|Height||Climbing height - length|
|1738m||787m - 10.17 km (Flendruz)
782m - 10.65 km (Rougemont)
|4 (5)||3-4 (5)|
|How to get there||
You start either just near the railway station at Flendruz (981m) or if coming from Saanen, you could start earlier in Rougemont (986m). There is another earlier road at Flendruz, but it is better taking the main road here sign-posted for La Manche, which is the area you are heading for. You go around the top above and after entering the woods there is a short descent to a bridge (just before the bridge there is the only water along the road).
After a short climb you get to a crossroad. Here I got the advice in 2010 to go straight for Col de la Forcla/Col d’En Forclaz (1682m), but ended up at Les Rodomonts instead. Apparently even the locals living on the road to the pass do not know where it goes (maybe because they do not live here regularly all year long or he fooled me … ). This road was quite interesting and not marked as being asphalted on any map I know of. It starts with a kilometre of bricks for surface as if the road went up to a private garage. Then it is smooth asphalt all the way to the top. You cross the water again and the climb from here is steady and steep with little views. As I sort of knew where Col de la Forcla was, I mistakenly took another unsigned road going in the direction of the Forcla pass, but after it eventually turned to gravel and then ended, I had to go back again. There is then yet another road going right to La Chia and Rodomont Devant (1782m).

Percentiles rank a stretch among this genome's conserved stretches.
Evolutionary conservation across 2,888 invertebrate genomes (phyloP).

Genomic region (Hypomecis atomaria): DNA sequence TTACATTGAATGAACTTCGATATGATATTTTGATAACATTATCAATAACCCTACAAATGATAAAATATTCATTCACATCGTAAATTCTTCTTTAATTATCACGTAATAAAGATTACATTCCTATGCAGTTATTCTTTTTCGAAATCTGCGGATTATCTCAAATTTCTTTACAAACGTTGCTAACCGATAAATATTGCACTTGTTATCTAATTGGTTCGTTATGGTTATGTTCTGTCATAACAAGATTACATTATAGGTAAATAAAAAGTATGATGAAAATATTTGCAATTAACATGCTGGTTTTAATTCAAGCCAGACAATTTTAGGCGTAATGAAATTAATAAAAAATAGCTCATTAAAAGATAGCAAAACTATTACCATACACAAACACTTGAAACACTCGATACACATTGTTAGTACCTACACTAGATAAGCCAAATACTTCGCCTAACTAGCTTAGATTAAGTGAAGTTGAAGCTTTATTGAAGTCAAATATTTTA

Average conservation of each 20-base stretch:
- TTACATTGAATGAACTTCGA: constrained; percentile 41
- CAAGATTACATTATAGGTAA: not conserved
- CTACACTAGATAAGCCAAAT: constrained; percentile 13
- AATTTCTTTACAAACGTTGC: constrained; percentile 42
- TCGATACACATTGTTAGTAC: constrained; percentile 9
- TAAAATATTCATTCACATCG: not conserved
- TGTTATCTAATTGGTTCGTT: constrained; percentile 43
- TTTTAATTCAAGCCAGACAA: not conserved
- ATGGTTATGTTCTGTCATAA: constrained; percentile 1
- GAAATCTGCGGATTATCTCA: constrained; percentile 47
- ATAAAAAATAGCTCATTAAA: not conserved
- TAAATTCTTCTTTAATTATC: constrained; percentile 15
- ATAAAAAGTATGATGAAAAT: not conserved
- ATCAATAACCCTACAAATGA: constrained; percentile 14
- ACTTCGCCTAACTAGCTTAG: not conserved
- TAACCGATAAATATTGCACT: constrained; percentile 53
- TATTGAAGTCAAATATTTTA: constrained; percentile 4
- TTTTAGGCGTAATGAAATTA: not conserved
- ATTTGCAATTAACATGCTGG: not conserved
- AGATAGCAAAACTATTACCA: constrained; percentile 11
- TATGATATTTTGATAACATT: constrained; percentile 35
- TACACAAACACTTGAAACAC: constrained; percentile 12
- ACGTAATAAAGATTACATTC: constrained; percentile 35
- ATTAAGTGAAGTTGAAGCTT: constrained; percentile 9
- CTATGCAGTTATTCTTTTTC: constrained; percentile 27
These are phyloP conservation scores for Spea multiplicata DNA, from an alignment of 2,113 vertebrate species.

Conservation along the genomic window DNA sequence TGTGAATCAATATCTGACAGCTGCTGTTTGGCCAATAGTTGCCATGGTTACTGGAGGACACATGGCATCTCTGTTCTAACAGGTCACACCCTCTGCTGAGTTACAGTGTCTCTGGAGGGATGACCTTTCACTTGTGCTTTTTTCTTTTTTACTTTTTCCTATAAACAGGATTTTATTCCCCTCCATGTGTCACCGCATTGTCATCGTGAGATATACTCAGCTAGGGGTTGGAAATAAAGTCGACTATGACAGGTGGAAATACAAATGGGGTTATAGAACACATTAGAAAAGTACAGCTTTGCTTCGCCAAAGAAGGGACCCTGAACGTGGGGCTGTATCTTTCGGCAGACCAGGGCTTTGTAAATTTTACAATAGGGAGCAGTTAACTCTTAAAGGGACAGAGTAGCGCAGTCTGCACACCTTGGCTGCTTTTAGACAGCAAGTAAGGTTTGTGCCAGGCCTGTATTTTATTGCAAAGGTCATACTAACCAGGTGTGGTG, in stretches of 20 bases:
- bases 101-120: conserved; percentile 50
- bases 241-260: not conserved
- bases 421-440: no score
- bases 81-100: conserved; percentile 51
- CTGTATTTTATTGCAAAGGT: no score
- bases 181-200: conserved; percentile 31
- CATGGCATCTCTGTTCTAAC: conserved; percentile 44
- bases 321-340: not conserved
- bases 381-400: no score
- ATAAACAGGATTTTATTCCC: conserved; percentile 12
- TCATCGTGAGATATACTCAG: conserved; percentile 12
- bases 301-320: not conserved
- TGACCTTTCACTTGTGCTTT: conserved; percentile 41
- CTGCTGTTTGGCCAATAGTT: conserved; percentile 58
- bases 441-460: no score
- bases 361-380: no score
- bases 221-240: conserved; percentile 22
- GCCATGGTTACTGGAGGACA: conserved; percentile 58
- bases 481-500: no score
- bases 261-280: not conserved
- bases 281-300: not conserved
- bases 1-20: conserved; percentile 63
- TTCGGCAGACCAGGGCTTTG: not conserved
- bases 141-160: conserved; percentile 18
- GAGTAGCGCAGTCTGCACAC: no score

There is pass-like place just before where the asphalt ends (1736m), but you should continue on the good gravel road for 485m to just before Rodomont Derrière (1807m). At 1738m before the last ramp there at least used to be a passage down the other side according to maps from earlier on. It is hard to discern any clear path now, but it is likely possible to walk down there now too.
|Other comments||The road is nice and the first part after the turn-off for Col de la Forcla is fun, but it is a lot of climbing for a dead-end road. One could possibly walk past the Rodomont Derrière on a track over to Col de la Forcla, but I would rather recommend taking the direct road from above to that pass which is nicer, if one also goes up to Pertet à Bovets (1839m). However, do continue on the gravel road here to Rodomont Derrière for some great views that you do not have where the asphalt ends (see the photo here).